- Zazzle enables you to set your own royalty rate between 5 percent and 99 percent but, while it is tempting to dial it up to full whack, keep in mind that your cut is added to the sales price: go OTT and you might find it more difficult to make sales.
- With Spreadshirt you may add a mark-up of $1 to $20 on items sold through the market, or you can open your own store and catch 20% commission.
- Redbubble starts with a product base price and lets you add on a mark-up — the default is 20%, but you can tweak it as much as you’d like.
Running a print-on-demand shop is low-fuss and cheap — if you are contented with the occasional sale, it can be a nice way to make money on the side for relatively little work.
The word from successful sellers is that, to make proper bucks, you’ll want to put in the hours (so just like a project, sadly). We’re talking uploading plenty of photos or designs, getting the word out, and generally making an effort!
Selling photographs anonymously online is easy enough. But if you want to build a rep, get more glory or just have clients of your own, here are some tips to get started as a freelancer photographer:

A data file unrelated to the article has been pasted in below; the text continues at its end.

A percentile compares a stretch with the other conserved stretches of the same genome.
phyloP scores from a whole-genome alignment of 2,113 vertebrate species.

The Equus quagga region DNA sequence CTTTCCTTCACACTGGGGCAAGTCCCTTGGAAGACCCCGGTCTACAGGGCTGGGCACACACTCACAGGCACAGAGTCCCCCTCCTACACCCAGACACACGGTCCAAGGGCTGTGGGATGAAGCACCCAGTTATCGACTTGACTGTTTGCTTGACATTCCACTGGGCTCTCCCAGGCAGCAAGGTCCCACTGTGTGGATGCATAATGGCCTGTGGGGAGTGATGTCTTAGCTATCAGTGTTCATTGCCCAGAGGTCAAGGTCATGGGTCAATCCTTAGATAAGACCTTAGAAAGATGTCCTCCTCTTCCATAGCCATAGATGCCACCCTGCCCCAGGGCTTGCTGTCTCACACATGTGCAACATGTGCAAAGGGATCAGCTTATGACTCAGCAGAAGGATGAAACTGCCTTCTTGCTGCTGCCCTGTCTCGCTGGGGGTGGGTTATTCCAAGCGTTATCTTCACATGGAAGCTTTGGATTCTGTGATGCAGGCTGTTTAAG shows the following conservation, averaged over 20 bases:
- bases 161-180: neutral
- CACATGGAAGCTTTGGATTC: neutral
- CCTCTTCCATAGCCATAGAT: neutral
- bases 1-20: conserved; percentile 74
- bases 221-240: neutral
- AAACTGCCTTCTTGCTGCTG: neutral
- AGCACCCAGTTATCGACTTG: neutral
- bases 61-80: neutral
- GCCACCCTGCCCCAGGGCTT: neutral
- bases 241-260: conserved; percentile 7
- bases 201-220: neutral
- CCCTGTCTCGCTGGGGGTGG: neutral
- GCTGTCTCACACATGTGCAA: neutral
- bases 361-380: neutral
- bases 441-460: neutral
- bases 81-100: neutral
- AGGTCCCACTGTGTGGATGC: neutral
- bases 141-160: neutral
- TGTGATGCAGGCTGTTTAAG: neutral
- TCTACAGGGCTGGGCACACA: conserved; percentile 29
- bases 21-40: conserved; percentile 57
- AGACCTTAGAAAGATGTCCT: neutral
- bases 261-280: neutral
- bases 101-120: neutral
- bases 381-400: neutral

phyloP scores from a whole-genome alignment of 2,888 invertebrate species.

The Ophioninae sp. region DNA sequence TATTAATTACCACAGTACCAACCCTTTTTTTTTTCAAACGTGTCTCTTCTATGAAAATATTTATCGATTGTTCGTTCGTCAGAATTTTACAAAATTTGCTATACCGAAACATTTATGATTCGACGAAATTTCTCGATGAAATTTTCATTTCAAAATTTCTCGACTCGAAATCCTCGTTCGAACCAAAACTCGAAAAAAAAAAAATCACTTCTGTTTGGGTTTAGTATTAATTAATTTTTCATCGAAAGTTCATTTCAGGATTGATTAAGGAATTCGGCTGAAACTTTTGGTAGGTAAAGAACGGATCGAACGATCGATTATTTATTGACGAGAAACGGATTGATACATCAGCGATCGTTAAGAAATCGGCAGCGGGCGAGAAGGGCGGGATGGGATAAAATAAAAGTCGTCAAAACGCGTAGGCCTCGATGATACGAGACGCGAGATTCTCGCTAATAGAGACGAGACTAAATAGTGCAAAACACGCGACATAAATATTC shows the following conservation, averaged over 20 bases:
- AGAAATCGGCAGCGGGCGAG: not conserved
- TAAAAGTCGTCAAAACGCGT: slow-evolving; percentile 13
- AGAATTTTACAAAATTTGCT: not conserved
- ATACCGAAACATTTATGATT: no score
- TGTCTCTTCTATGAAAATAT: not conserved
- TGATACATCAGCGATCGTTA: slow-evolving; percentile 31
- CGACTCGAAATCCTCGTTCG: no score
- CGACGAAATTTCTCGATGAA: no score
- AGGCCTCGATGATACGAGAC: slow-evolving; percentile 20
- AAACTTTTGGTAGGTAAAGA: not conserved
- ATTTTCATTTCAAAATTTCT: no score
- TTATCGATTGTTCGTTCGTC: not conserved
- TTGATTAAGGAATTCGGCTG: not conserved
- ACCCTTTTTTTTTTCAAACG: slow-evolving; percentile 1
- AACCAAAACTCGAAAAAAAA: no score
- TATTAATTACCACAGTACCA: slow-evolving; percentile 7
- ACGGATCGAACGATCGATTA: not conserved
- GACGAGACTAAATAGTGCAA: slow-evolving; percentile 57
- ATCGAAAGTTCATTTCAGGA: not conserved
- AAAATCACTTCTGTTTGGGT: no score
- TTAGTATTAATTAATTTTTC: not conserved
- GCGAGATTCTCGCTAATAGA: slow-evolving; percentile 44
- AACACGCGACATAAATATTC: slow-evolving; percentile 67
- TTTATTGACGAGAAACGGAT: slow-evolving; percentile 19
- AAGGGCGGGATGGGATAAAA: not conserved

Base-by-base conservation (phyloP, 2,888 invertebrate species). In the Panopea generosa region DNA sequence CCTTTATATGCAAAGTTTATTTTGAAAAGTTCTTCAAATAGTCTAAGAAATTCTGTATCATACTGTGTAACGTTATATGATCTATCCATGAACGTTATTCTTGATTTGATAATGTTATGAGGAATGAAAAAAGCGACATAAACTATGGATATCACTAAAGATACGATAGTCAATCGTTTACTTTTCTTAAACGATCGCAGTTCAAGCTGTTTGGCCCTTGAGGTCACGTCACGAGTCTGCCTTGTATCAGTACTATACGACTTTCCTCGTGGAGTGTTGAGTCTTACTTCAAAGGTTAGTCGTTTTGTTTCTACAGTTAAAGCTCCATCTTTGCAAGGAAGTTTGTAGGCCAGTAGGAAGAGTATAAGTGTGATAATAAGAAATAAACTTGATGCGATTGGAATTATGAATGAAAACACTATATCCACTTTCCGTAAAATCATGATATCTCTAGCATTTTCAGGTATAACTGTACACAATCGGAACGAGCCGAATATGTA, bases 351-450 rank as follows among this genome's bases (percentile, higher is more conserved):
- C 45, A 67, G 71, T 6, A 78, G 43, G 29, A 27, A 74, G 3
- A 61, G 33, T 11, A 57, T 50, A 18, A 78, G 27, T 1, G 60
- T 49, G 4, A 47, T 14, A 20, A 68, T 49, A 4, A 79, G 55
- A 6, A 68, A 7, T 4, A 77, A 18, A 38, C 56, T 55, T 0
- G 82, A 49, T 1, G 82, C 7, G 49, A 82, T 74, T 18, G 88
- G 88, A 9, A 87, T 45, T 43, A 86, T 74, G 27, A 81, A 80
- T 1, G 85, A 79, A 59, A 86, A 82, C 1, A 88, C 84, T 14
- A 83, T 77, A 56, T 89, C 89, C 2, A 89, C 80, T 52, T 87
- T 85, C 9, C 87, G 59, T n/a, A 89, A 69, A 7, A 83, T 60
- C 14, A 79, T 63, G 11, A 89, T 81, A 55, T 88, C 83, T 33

- Know your market . When it’s individuals, pets, food or something totally left-field, it’s a lot easier to market yourself whether your portfolio showcases what you do best.
- Take the time to learn your craft. You may get lucky selling stock in case you don’t understand your aperture out of your elbow, but you can’t afford to chance it when someone’s paying you for wedding pics!
- Work out your rate and be sure it covers your time, your prices and leaves you a little on top for profit. And get insurance to your equipment!
- Give to photograph events, portraits or parties for friends and family to develop a portfolio, and ask them to spread the word for you. Or search out your favourite bloggers and pitch them your pic ideas!
- Batter your social networking account with your best pics, let folk know you are available, and tell’em how to get in touch. Get cheeky and take alternative promo shots for brands, then label them to get noticed.